• If you are in need of help, do not hesitate to call 911! Mansfield’s emergency response team is there to help!

Please call the COA for questions or concerns about these policies at 508-261-7368. return to menu

The Commonwealth of Massachusetts sponsors a food supplement program for seniors age 60 and older and individuals who are under the age of 60 and are disabled and meet certain eligibility requirements. The Senior Nutrition Assistance Program, or SNAP, is a way individuals on a fixed income can stretch their food dollars. The monthly benefits are accessed through a special debit card which is issued to the individual once eligibility is determined. Project Bread, a non-profit organization in Massachusetts, assists seniors with an over the telephone interview for the application process.

Staff in the Mansfield Council On Aging Outreach Department is able to help with completing applications for this program. Because SNAP is state and federally funded, certain requirements must be met in order to be eligible. Points to be aware of include:

    • SNAP benefits are based upon individual income, and sometimes there is an asset test. Benefits are available whether a person lives alone, in private or public housing, shares a residence or has moved in with family

    • Out of pocket medical expenses of $35 a month or greater count against income as medical deductions, increasing the benefit amount. The greater medical expenses are, the greater the benefit will be

    • For most SNAP applicants, assets are not counted, and the home you own is never considered an asset in this program

    • Use of the SNAP debit card is discreet, and users are assigned a PIN to help protect those benefits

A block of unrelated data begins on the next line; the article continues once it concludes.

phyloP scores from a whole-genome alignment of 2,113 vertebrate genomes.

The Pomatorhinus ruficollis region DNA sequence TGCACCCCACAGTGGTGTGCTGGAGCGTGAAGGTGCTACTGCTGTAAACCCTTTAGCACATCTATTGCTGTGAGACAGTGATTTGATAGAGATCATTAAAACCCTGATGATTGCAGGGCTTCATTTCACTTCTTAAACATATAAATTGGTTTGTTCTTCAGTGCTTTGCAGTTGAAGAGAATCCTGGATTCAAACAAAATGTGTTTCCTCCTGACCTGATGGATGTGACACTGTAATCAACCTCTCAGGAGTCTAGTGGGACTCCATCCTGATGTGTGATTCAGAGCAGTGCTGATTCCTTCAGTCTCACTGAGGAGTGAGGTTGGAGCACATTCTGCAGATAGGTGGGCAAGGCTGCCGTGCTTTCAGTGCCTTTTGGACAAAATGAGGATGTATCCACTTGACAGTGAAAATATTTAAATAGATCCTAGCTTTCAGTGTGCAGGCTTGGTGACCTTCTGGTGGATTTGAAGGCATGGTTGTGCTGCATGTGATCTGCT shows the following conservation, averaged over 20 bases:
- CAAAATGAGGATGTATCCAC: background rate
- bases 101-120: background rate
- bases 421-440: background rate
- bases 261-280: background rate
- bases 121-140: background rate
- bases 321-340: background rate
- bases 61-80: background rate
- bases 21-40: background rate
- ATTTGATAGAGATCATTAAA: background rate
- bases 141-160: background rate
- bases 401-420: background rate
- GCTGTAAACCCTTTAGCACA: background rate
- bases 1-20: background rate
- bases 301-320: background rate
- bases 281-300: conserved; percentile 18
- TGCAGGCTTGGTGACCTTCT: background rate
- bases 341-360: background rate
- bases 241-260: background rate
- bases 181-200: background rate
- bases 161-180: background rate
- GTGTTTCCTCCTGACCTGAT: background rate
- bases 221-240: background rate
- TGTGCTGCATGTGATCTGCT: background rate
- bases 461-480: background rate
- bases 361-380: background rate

• For most older people, certification for eligibility is done every two years. Once and individual is accepted into the program, 24 months of eligibility is guaranteed until the next certification for another 24 months of participation.

Participating in SNAP is a great way to help meet household expenses by adding food dollars. To complete a SNAP application, please call the COA to schedule an appointment with Linda, Beverly or Lynette at 508-261-7368. To complete and over-the-telephone application, call the Project Bread Food Source Hotline at 1-800-645-8333. For additional information, please visit SNAP on the web at return to menu

Bristol Elder Services Nutrition Department would like to remind seniors that eating healthy is one of the major ways to promote heart health, and overall health. A diet high in fresh, non-processed foods, and low in sugar, salt and fats, is the best to help lower blood pressure.
Diet recommendations are:

    • Eat plenty of fruits and vegetables, whole grains, fat free or low fat dairy products, lean meat, poultry and fish, and beans, eggs and nuts. These foods are lowest in fats and sugars, lower in calories, and packed with nutrients. Limit the amount of foods containing sugars and saturated fats.

    • Limit the consumption of sweetened beverages and alcohol. Alcohol use raises blood pressure and adds unnecessary calories which contribute to weight gain. In the United States, sweetened drinks account for about 1/2 of all sugars consumed! Added sugars promote insulin resistance, which could lead to diabetes.

    • Some fats are healthy to consume. Unhealthy fats are those which are saturated and trans. Saturated fats occur naturally in foods, and are found in fatty meats, whole dairy products, cocoanut and palm oils and butter. Trans-fats are found in products those which have oil processed through hydrogenation. Trans-fats are most often found in processed sweets, coffee creamers, flavored pop-corn and margarine. Healthy fats are those which are omega 3 fatty acids, poly and mono unsaturated. Healthy fats reduce triglyceride levels in the blood, while saturated and trans-fats increase the level of triglycerides in the blood. Omega 3 fatty acids, poly and mono unsaturated fats are those which are found in avocados, corn, olive and safflower oils, nuts and seeds, fatty fish, beans, peanuts and soy nuts.

For more information about nutrition and a heart healthy diet, visit and return to menu